While the recruitment offices of the United States Armed Forces face a serious problem due to its inability to maintain the nation’s fighting force — they have missed recruiting requirements for the past four months — USF’s Army ROTC is surpassing its recruitment quota twofold.
In February 2005, the Army missed its set recruitment goal by almost 25 percent for the first time in five years. Last week the Army announced that it had failed to reach its target of 6,700 recruits for May, the fourth successive month that it has fallen short.
According to an April 2005 edition of the NCO Journal, a military publication, “Working against the military is a solid economy … military recruiting does better in bad economic times.”
In the article, the War on Terror is said to be “working both for and against the military,” but news reports state otherwise. The Chicago Sun, for example, states in an article featuring Ret. Army Lt. Col. Charles Krohn that, “The Army’s dilemma is maintaining an all-volunteer service when volunteering means going into harm’s way in Iraq.”
Others, like Maj. Kathleen Porter, executive officer of USF’s Army ROTC, believe that the true problem is an inability to retain soldiers because of back-to-back deployments and the stress that it provokes in families of soldiers who are stationed overseas.
“There is no amount of money that we can offer when your family is at stake,” said Porter.
While these problems may plague Army recruiters around the country, the Army ROTC program at USF is finding major success in recruiting and field performance, being ranked at the top 10 percent in the country.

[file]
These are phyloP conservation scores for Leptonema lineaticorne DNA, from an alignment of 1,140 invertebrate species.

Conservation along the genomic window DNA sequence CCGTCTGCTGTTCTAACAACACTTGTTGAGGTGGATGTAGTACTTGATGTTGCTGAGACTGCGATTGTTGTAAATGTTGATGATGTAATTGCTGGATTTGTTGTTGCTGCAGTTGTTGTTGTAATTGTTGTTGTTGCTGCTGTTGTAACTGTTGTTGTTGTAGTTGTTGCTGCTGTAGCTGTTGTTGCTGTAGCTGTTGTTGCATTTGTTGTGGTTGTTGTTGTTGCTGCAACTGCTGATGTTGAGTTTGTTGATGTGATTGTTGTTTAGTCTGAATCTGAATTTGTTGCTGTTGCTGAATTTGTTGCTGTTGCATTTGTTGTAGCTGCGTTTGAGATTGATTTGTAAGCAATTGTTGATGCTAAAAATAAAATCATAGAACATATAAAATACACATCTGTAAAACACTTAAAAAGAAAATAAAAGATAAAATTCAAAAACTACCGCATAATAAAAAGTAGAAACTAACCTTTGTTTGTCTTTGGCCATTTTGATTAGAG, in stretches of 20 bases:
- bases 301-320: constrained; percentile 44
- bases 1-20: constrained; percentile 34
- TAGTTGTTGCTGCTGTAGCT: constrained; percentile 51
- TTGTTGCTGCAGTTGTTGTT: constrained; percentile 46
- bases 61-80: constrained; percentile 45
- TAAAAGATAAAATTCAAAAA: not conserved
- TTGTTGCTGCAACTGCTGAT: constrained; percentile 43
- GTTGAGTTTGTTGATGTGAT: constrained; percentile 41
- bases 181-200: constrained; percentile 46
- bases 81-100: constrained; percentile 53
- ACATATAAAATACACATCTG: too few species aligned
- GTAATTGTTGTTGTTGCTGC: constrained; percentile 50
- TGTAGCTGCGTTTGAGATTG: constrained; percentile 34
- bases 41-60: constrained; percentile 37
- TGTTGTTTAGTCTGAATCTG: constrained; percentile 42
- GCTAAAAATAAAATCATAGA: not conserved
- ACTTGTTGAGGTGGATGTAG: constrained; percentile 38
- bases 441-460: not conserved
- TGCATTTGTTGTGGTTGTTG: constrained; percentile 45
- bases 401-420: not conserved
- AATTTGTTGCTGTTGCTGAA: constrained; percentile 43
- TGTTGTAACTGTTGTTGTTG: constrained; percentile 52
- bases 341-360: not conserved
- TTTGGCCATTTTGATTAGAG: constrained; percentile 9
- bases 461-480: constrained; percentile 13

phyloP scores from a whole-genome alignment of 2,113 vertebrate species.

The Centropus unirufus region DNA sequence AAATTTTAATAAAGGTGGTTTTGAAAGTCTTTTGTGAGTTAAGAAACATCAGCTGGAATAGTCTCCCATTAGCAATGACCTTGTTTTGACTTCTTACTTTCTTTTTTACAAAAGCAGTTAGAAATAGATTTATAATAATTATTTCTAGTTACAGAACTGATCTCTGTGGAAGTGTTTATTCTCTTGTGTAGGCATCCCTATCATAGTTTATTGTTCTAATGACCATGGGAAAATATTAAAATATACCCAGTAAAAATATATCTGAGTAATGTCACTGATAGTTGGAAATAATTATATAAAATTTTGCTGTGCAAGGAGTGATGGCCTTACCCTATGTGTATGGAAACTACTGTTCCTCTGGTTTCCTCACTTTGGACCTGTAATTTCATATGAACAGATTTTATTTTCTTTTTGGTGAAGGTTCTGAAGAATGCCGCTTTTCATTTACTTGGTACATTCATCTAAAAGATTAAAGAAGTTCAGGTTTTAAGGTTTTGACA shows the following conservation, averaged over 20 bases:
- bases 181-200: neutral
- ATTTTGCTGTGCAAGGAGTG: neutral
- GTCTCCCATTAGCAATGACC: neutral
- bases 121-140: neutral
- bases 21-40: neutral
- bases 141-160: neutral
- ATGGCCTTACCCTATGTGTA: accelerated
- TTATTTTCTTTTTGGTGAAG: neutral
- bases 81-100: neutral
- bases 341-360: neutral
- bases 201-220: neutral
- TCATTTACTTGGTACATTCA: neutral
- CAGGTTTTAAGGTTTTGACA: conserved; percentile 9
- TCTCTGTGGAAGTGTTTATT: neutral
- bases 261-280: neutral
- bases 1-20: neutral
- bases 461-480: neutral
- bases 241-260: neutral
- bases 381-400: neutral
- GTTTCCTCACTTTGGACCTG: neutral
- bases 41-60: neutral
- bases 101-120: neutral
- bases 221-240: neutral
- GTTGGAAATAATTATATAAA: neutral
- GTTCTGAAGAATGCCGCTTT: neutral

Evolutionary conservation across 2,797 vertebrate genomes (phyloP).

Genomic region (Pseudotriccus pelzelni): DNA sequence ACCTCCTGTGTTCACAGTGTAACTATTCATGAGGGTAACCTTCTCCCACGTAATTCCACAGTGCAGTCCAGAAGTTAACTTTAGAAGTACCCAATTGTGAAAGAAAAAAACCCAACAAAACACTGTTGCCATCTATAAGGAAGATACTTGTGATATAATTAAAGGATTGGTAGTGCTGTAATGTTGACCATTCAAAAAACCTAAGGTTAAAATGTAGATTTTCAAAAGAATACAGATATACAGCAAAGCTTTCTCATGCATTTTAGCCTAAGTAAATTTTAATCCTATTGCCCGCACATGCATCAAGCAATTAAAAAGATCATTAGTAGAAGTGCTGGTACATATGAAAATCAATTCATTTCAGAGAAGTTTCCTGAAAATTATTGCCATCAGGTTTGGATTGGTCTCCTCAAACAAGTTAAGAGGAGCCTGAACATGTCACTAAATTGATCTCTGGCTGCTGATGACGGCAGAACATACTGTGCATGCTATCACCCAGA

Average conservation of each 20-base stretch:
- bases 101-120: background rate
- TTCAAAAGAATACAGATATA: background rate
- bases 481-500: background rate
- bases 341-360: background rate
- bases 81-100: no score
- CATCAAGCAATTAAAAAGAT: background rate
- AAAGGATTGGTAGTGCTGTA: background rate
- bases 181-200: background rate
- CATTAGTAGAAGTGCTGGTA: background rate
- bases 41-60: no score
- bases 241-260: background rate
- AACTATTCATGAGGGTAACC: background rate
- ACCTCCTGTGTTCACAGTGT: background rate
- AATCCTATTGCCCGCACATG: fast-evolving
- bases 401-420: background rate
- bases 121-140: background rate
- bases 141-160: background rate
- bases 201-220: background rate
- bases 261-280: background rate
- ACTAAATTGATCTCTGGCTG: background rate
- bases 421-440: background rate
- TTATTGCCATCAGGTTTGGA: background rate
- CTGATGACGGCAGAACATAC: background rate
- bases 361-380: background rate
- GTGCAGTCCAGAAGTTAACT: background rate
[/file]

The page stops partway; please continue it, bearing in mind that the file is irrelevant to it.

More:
The mission of the Army ROTC at USF is to commission 14 lieutenants every year, but for the past five years, they’ve exceeded that quota.
“We had 28 lieutenants last year and this year we had 24. As far as getting people into the program (for the upcoming academic) year, we’re exceeding our expectations right now,” said Lt. Nathan Diaz, a former cadet of the Army ROTC.
Though the War on Terror is largely attributed to be the cause of recruitment woes, the decrease in the Army ROTC from 28 recruit cadets to
24 in the last two years a decision made by the ROTC.
“We’re not really seeing a decrease,” said Porter. “We could easily go back to 28. (Our mission is) for 14, and we are only (given) that amount of personnel to commission 14 at this point.”
Porter considers the success of recruitment at USF to be a direct effect of good leadership and community integration.
“It all started five years ago,” said Porter. “(Lt. Col. Joe Kools) came aboard and brought us to a new level. He handpicked our staff, and in doing so he put together a great team.”
Lt. Col. Kools, the battalion commander, not only focused on giving the cadets training for the battlefield, but also stressed community involvement.
“Now the cadets are actively involved in the University. We’re known and we have good relationships,” said Porter.
Other universities in the state that also participate in the ROTC program are seeing success in their recruitment numbers as well, despite the decline in overall recruitment throughout the nation. However, when those universities fall short of their yearly quota, their numbers are bolstered by the overages from successful programs like the one here at USF.
“Some (programs) are falling short,” said Porter. “Everybody (attempts to) meet their mission (of recruiting) 14. They don’t, so when we make 28, we help them.”
Locally, recruitment offices around the University are seeing the same lack of success as other offices around the country.
ROTC doesn’t have the pressure of sending recruits to boot camp on a monthly basis like enlistment offices. Instead, cadets are trained for a minimum of two years before they are given numerous options for their future.
But what does this future consist of if the Army is indeed in a recruitment crisis?
Diaz is optimistic. “The Army is currently moving to become a more modular force,” he said. “We’re in a growing phase. (And we’re) ahead of schedule.”